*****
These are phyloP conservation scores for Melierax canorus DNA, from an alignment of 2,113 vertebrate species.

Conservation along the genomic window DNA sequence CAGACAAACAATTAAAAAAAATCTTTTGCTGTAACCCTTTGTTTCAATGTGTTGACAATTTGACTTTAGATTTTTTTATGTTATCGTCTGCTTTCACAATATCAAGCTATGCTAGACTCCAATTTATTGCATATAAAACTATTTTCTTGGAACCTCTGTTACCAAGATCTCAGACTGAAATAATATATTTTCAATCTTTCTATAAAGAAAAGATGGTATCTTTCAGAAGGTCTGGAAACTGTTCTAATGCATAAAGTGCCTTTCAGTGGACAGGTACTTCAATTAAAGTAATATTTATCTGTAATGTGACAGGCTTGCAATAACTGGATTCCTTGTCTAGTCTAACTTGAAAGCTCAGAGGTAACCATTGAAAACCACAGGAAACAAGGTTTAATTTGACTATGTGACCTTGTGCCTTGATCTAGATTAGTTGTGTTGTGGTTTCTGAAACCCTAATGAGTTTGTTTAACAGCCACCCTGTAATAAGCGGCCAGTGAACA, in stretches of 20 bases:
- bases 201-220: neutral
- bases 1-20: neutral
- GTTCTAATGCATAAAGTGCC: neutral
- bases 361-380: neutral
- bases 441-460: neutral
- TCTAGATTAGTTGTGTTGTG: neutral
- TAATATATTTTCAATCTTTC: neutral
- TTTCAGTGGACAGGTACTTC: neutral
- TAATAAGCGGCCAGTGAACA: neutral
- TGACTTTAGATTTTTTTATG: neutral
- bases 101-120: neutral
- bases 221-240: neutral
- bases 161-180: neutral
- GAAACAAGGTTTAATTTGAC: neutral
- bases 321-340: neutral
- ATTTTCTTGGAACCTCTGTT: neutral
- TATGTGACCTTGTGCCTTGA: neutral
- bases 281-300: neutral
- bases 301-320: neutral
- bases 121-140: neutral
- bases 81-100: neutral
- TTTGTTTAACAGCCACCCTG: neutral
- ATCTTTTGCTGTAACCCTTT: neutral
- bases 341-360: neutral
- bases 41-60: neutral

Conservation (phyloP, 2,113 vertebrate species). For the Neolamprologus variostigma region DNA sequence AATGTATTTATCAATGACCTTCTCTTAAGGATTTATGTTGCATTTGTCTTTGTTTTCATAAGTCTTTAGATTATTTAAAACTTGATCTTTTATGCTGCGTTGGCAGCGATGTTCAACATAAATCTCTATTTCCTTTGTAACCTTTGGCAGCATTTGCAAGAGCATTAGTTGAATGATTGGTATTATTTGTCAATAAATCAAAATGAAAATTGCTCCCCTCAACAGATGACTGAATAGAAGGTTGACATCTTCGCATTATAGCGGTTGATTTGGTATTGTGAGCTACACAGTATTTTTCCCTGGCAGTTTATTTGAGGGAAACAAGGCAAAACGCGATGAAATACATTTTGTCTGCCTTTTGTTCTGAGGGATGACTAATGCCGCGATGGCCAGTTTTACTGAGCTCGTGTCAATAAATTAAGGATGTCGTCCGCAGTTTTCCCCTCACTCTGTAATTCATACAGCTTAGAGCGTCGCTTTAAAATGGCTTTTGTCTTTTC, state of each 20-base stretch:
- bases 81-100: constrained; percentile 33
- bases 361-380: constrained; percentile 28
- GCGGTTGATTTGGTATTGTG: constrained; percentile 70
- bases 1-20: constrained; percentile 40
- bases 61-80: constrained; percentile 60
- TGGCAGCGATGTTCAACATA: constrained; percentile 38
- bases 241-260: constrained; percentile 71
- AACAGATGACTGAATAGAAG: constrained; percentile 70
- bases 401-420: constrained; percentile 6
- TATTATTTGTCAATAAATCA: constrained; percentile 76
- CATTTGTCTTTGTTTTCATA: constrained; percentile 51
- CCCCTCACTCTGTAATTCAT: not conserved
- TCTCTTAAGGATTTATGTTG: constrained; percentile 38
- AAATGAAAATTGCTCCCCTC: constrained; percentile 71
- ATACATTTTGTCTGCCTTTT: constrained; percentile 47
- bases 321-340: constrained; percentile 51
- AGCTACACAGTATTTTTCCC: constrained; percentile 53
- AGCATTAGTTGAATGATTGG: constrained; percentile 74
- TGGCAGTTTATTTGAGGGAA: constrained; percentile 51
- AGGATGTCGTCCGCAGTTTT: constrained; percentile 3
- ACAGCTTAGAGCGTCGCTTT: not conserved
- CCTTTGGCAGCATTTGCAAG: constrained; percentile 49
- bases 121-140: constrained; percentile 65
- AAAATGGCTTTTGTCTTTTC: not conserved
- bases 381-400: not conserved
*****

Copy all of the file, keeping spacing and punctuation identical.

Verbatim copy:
These are phyloP conservation scores for Melierax canorus DNA, from an alignment of 2,113 vertebrate species.

Conservation along the genomic window DNA sequence CAGACAAACAATTAAAAAAAATCTTTTGCTGTAACCCTTTGTTTCAATGTGTTGACAATTTGACTTTAGATTTTTTTATGTTATCGTCTGCTTTCACAATATCAAGCTATGCTAGACTCCAATTTATTGCATATAAAACTATTTTCTTGGAACCTCTGTTACCAAGATCTCAGACTGAAATAATATATTTTCAATCTTTCTATAAAGAAAAGATGGTATCTTTCAGAAGGTCTGGAAACTGTTCTAATGCATAAAGTGCCTTTCAGTGGACAGGTACTTCAATTAAAGTAATATTTATCTGTAATGTGACAGGCTTGCAATAACTGGATTCCTTGTCTAGTCTAACTTGAAAGCTCAGAGGTAACCATTGAAAACCACAGGAAACAAGGTTTAATTTGACTATGTGACCTTGTGCCTTGATCTAGATTAGTTGTGTTGTGGTTTCTGAAACCCTAATGAGTTTGTTTAACAGCCACCCTGTAATAAGCGGCCAGTGAACA, in stretches of 20 bases:
- bases 201-220: neutral
- bases 1-20: neutral
- GTTCTAATGCATAAAGTGCC: neutral
- bases 361-380: neutral
- bases 441-460: neutral
- TCTAGATTAGTTGTGTTGTG: neutral
- TAATATATTTTCAATCTTTC: neutral
- TTTCAGTGGACAGGTACTTC: neutral
- TAATAAGCGGCCAGTGAACA: neutral
- TGACTTTAGATTTTTTTATG: neutral
- bases 101-120: neutral
- bases 221-240: neutral
- bases 161-180: neutral
- GAAACAAGGTTTAATTTGAC: neutral
- bases 321-340: neutral
- ATTTTCTTGGAACCTCTGTT: neutral
- TATGTGACCTTGTGCCTTGA: neutral
- bases 281-300: neutral
- bases 301-320: neutral
- bases 121-140: neutral
- bases 81-100: neutral
- TTTGTTTAACAGCCACCCTG: neutral
- ATCTTTTGCTGTAACCCTTT: neutral
- bases 341-360: neutral
- bases 41-60: neutral

Conservation (phyloP, 2,113 vertebrate species). For the Neolamprologus variostigma region DNA sequence AATGTATTTATCAATGACCTTCTCTTAAGGATTTATGTTGCATTTGTCTTTGTTTTCATAAGTCTTTAGATTATTTAAAACTTGATCTTTTATGCTGCGTTGGCAGCGATGTTCAACATAAATCTCTATTTCCTTTGTAACCTTTGGCAGCATTTGCAAGAGCATTAGTTGAATGATTGGTATTATTTGTCAATAAATCAAAATGAAAATTGCTCCCCTCAACAGATGACTGAATAGAAGGTTGACATCTTCGCATTATAGCGGTTGATTTGGTATTGTGAGCTACACAGTATTTTTCCCTGGCAGTTTATTTGAGGGAAACAAGGCAAAACGCGATGAAATACATTTTGTCTGCCTTTTGTTCTGAGGGATGACTAATGCCGCGATGGCCAGTTTTACTGAGCTCGTGTCAATAAATTAAGGATGTCGTCCGCAGTTTTCCCCTCACTCTGTAATTCATACAGCTTAGAGCGTCGCTTTAAAATGGCTTTTGTCTTTTC, state of each 20-base stretch:
- bases 81-100: constrained; percentile 33
- bases 361-380: constrained; percentile 28
- GCGGTTGATTTGGTATTGTG: constrained; percentile 70
- bases 1-20: constrained; percentile 40
- bases 61-80: constrained; percentile 60
- TGGCAGCGATGTTCAACATA: constrained; percentile 38
- bases 241-260: constrained; percentile 71
- AACAGATGACTGAATAGAAG: constrained; percentile 70
- bases 401-420: constrained; percentile 6
- TATTATTTGTCAATAAATCA: constrained; percentile 76
- CATTTGTCTTTGTTTTCATA: constrained; percentile 51
- CCCCTCACTCTGTAATTCAT: not conserved
- TCTCTTAAGGATTTATGTTG: constrained; percentile 38
- AAATGAAAATTGCTCCCCTC: constrained; percentile 71
- ATACATTTTGTCTGCCTTTT: constrained; percentile 47
- bases 321-340: constrained; percentile 51
- AGCTACACAGTATTTTTCCC: constrained; percentile 53
- AGCATTAGTTGAATGATTGG: constrained; percentile 74
- TGGCAGTTTATTTGAGGGAA: constrained; percentile 51
- AGGATGTCGTCCGCAGTTTT: constrained; percentile 3
- ACAGCTTAGAGCGTCGCTTT: not conserved
- CCTTTGGCAGCATTTGCAAG: constrained; percentile 49
- bases 121-140: constrained; percentile 65
- AAAATGGCTTTTGTCTTTTC: not conserved
- bases 381-400: not conserved